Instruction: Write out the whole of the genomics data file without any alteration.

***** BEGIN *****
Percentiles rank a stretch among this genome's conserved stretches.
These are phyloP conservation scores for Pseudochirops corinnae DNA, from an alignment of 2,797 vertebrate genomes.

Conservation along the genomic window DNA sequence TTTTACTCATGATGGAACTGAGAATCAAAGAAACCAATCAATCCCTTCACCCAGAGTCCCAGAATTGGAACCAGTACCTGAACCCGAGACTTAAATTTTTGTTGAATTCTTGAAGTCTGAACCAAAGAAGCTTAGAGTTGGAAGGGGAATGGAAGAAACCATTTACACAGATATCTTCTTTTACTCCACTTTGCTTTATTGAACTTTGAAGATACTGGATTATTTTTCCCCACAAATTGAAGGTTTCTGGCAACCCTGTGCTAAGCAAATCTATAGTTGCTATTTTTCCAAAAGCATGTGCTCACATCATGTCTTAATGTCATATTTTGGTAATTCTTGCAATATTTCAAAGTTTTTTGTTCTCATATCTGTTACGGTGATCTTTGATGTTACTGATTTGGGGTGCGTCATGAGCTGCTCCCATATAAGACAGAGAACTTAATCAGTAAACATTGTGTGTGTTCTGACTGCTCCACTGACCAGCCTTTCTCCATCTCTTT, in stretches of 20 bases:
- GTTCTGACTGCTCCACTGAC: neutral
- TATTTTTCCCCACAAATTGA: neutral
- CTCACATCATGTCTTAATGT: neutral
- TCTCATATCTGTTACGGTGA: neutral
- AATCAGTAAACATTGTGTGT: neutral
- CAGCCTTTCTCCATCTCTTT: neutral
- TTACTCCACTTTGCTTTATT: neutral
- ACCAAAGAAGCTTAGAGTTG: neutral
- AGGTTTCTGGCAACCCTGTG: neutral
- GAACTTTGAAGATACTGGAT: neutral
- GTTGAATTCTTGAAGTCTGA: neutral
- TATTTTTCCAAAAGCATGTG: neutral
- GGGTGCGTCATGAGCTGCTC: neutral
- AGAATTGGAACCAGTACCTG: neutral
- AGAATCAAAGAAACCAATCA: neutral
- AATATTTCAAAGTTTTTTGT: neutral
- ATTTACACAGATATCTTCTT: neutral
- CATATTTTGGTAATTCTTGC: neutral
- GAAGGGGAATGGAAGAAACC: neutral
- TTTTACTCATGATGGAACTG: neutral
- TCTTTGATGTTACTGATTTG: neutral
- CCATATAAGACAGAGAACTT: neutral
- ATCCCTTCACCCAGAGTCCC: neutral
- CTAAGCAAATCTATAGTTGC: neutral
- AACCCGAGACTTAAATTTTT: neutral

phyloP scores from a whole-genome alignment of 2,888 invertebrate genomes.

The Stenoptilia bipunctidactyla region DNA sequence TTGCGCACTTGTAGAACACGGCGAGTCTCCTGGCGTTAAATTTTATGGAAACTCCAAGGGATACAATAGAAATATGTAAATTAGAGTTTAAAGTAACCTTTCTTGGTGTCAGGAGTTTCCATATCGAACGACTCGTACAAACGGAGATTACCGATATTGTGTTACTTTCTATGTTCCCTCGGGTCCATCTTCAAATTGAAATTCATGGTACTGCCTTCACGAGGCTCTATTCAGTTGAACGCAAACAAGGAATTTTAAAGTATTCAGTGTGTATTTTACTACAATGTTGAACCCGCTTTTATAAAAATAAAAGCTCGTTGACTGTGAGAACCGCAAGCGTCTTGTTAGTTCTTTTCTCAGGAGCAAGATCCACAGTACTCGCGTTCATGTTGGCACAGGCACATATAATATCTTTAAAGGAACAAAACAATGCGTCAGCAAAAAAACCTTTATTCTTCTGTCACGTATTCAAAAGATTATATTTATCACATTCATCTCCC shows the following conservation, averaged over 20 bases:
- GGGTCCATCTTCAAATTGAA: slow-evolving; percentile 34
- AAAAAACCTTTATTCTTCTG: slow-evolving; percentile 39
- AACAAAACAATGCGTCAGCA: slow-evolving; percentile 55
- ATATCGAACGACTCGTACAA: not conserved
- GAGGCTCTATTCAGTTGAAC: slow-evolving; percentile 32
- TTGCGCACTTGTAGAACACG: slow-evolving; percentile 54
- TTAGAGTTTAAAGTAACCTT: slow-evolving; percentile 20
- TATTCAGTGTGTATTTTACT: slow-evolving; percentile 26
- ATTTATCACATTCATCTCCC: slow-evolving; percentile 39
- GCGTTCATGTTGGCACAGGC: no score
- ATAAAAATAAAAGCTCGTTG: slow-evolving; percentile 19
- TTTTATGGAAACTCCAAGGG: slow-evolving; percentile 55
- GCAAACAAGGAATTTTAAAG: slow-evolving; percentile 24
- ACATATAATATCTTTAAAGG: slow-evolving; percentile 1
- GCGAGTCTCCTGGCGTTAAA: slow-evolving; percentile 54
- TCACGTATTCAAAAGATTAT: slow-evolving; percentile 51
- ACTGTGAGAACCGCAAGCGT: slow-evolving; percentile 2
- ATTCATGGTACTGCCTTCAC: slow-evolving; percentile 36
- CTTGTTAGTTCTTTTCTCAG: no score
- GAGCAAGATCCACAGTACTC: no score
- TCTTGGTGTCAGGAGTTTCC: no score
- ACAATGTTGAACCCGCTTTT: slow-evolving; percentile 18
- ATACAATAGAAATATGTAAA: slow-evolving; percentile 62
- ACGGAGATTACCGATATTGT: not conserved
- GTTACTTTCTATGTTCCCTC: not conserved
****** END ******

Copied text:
Percentiles rank a stretch among this genome's conserved stretches.
These are phyloP conservation scores for Pseudochirops corinnae DNA, from an alignment of 2,797 vertebrate genomes.

Conservation along the genomic window DNA sequence TTTTACTCATGATGGAACTGAGAATCAAAGAAACCAATCAATCCCTTCACCCAGAGTCCCAGAATTGGAACCAGTACCTGAACCCGAGACTTAAATTTTTGTTGAATTCTTGAAGTCTGAACCAAAGAAGCTTAGAGTTGGAAGGGGAATGGAAGAAACCATTTACACAGATATCTTCTTTTACTCCACTTTGCTTTATTGAACTTTGAAGATACTGGATTATTTTTCCCCACAAATTGAAGGTTTCTGGCAACCCTGTGCTAAGCAAATCTATAGTTGCTATTTTTCCAAAAGCATGTGCTCACATCATGTCTTAATGTCATATTTTGGTAATTCTTGCAATATTTCAAAGTTTTTTGTTCTCATATCTGTTACGGTGATCTTTGATGTTACTGATTTGGGGTGCGTCATGAGCTGCTCCCATATAAGACAGAGAACTTAATCAGTAAACATTGTGTGTGTTCTGACTGCTCCACTGACCAGCCTTTCTCCATCTCTTT, in stretches of 20 bases:
- GTTCTGACTGCTCCACTGAC: neutral
- TATTTTTCCCCACAAATTGA: neutral
- CTCACATCATGTCTTAATGT: neutral
- TCTCATATCTGTTACGGTGA: neutral
- AATCAGTAAACATTGTGTGT: neutral
- CAGCCTTTCTCCATCTCTTT: neutral
- TTACTCCACTTTGCTTTATT: neutral
- ACCAAAGAAGCTTAGAGTTG: neutral
- AGGTTTCTGGCAACCCTGTG: neutral
- GAACTTTGAAGATACTGGAT: neutral
- GTTGAATTCTTGAAGTCTGA: neutral
- TATTTTTCCAAAAGCATGTG: neutral
- GGGTGCGTCATGAGCTGCTC: neutral
- AGAATTGGAACCAGTACCTG: neutral
- AGAATCAAAGAAACCAATCA: neutral
- AATATTTCAAAGTTTTTTGT: neutral
- ATTTACACAGATATCTTCTT: neutral
- CATATTTTGGTAATTCTTGC: neutral
- GAAGGGGAATGGAAGAAACC: neutral
- TTTTACTCATGATGGAACTG: neutral
- TCTTTGATGTTACTGATTTG: neutral
- CCATATAAGACAGAGAACTT: neutral
- ATCCCTTCACCCAGAGTCCC: neutral
- CTAAGCAAATCTATAGTTGC: neutral
- AACCCGAGACTTAAATTTTT: neutral

phyloP scores from a whole-genome alignment of 2,888 invertebrate genomes.

The Stenoptilia bipunctidactyla region DNA sequence TTGCGCACTTGTAGAACACGGCGAGTCTCCTGGCGTTAAATTTTATGGAAACTCCAAGGGATACAATAGAAATATGTAAATTAGAGTTTAAAGTAACCTTTCTTGGTGTCAGGAGTTTCCATATCGAACGACTCGTACAAACGGAGATTACCGATATTGTGTTACTTTCTATGTTCCCTCGGGTCCATCTTCAAATTGAAATTCATGGTACTGCCTTCACGAGGCTCTATTCAGTTGAACGCAAACAAGGAATTTTAAAGTATTCAGTGTGTATTTTACTACAATGTTGAACCCGCTTTTATAAAAATAAAAGCTCGTTGACTGTGAGAACCGCAAGCGTCTTGTTAGTTCTTTTCTCAGGAGCAAGATCCACAGTACTCGCGTTCATGTTGGCACAGGCACATATAATATCTTTAAAGGAACAAAACAATGCGTCAGCAAAAAAACCTTTATTCTTCTGTCACGTATTCAAAAGATTATATTTATCACATTCATCTCCC shows the following conservation, averaged over 20 bases:
- GGGTCCATCTTCAAATTGAA: slow-evolving; percentile 34
- AAAAAACCTTTATTCTTCTG: slow-evolving; percentile 39
- AACAAAACAATGCGTCAGCA: slow-evolving; percentile 55
- ATATCGAACGACTCGTACAA: not conserved
- GAGGCTCTATTCAGTTGAAC: slow-evolving; percentile 32
- TTGCGCACTTGTAGAACACG: slow-evolving; percentile 54
- TTAGAGTTTAAAGTAACCTT: slow-evolving; percentile 20
- TATTCAGTGTGTATTTTACT: slow-evolving; percentile 26
- ATTTATCACATTCATCTCCC: slow-evolving; percentile 39
- GCGTTCATGTTGGCACAGGC: no score
- ATAAAAATAAAAGCTCGTTG: slow-evolving; percentile 19
- TTTTATGGAAACTCCAAGGG: slow-evolving; percentile 55
- GCAAACAAGGAATTTTAAAG: slow-evolving; percentile 24
- ACATATAATATCTTTAAAGG: slow-evolving; percentile 1
- GCGAGTCTCCTGGCGTTAAA: slow-evolving; percentile 54
- TCACGTATTCAAAAGATTAT: slow-evolving; percentile 51
- ACTGTGAGAACCGCAAGCGT: slow-evolving; percentile 2
- ATTCATGGTACTGCCTTCAC: slow-evolving; percentile 36
- CTTGTTAGTTCTTTTCTCAG: no score
- GAGCAAGATCCACAGTACTC: no score
- TCTTGGTGTCAGGAGTTTCC: no score
- ACAATGTTGAACCCGCTTTT: slow-evolving; percentile 18
- ATACAATAGAAATATGTAAA: slow-evolving; percentile 62
- ACGGAGATTACCGATATTGT: not conserved
- GTTACTTTCTATGTTCCCTC: not conserved